Jewish World Review Dec. 21, 2001/ 6 Teves 5762
http://www.NewsAndOpinion.com -- JOHNNY WALKER is bad news for America, and the news is worst of all for hot-tub liberalism, the high church of secular America.
The high priests of the soft left are in a bit of a box, insofar as these worthies can be embarrassed by their cant and hypocrisy, with barely the grounds to protest when others point to the chickens roosting in the rafters of their sanctuary.
Johnny Walker is a traitor by anyone's definition, except in a few precincts of Marin County, California, from whence he sprang. But only a few; more than half of the readers who responded to a poll by the San Francisco Chronicle said he ought to be shot, or hanged, or however traitors are dispatched to wherever it is that traitors go. (As an American-born Muslim martyr, it's not clear that young Walker would be entitled to 72 virgins, even if the virgins set aside for Islamic martyrs turn out to be sheep.)
But how he got that way will be the stuff of endless argument, harangue and speculation.
Some people have been quick to blame the goofiness of Marin County, ground zero of the bean sprout-and-Volvo culture, where the citizens still think Pat Schroeder is a presidential contender, a culture that long ago slipped beyond satire. Richard Cohen, the columnist for The Washington Post, speaks for Marin County: "Behind the beard and the filth, almost any parent recognizes John Walker. He is the kid who is possible, not probable, who could be yours but probably is someone else's, who would be loved but not liked or understood. He is not the predictable consequence of relativism, liberalism and balmy weather but an exception to almost any rule you could think of - except, of course, the tendency to fix blame no matter what."
Mr. Cohen has a point, if a very small one; the young do stray from their upbringing, and what they've been taught about right, wrong, G-d, flag and country. But what Marin County - and those for whom Mr. Cohen speaks - cannot grasp is that the young are particularly at risk of straying if they're never taught very much about right, wrong, God, flag and country, and, too bad for them, America is in a blame-fixing mood.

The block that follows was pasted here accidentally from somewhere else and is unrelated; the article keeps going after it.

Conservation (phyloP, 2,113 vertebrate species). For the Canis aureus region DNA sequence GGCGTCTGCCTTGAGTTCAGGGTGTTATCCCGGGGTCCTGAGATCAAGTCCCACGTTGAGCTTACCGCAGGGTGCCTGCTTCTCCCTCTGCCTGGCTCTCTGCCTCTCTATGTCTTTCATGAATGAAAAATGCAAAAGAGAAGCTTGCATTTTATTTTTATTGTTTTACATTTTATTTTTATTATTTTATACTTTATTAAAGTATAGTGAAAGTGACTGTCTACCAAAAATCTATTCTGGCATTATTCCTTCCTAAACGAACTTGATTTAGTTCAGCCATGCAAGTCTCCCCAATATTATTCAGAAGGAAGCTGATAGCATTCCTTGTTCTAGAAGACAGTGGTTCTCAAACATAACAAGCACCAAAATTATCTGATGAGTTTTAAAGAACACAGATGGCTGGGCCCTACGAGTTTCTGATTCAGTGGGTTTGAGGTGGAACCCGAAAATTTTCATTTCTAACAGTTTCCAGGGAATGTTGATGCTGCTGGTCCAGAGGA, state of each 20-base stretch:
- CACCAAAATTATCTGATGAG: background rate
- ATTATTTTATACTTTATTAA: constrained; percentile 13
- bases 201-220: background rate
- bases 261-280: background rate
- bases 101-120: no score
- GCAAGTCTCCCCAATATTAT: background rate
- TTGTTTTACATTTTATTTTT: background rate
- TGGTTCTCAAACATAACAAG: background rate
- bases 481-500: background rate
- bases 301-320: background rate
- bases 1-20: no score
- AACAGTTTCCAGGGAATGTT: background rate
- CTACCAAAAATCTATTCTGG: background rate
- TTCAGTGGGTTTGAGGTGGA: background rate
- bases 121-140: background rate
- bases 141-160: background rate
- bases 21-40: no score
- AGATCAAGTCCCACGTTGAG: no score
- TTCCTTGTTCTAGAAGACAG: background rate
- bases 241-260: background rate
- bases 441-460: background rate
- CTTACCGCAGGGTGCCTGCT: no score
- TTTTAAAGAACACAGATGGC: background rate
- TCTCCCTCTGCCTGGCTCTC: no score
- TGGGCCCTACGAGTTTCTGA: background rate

Young Walker's treason is not difficult for anyone to recognize. He took up arms against his country, a country whose values of liberty and freedom and decency he mocked, but his country nonetheless. When he needed money to escape for a season the heat and inconvenience of the Afghan highlands, it was to his parents, miserable and pathetic examples that they are, he turned, and to the largesse of the country he despised. What he got was cash but no guidance. "I don't think John was doing anything wrong," the father told breakfast interviewers on CBS-TV. He further explained to ABC-TV: "We want to give him a big hug and then a little kick in the butt for not telling us what he was up to." By then it was too late for the little hug and the big kick in the butt he should have got years ago.
It's tempting to throw stones, but every wise parent understands that all children are brought up in glass houses. It's tempting to compare Johnny Walker with Johnny Spann, the young CIA officer who was killed when, in an irony that a novelist would dismiss as over-the-top coincidence, he was questioning Walker and several other al Qaeda fighters. Mr. Spann, who grew up in a tiny and insignificant crossroads Alabama town of the type dismissed by the elites as "two stores, two whores and a cotton gin," had few of the advantages of Marin County youngsters. But he was raised a Sunday school boy, who proudly pledged allegiance to America every morning when the school bell rang, and who inherited from his working-class parents a code of duty, honor, country. Like Johnny Walker, he grew up to be a soldier. Not an al Qaeda soldier, but a Marine. He joined the CIA after the Marines because he wanted to "do more for his country."
So we shouldn't throw stones and maybe it's not fair to compare Marin County, California, to Marion County, Alabama.
Or maybe it is. "Much of the country knows instinctively
the kind of mindset that makes a John Walker possible,"
writes Andrew Sullivan in the London Sunday Times.
"Besides, the left is in a very difficult position arguing that it is
wrong to blame an entire subculture for the actions of a tiny
few. For years now, they have used the example of Timothy
McVeigh to indict any anti-government Republican from the
heartland. Yes, guilt by association is wrong and unfair. But
context tells you something. And what the story of John
Walker and John Spann tells us is that for all the disdain and
condescension that is often leveled at small-town
conservative America, it's the men and women from those
places who often make it possible for the rest of us to live in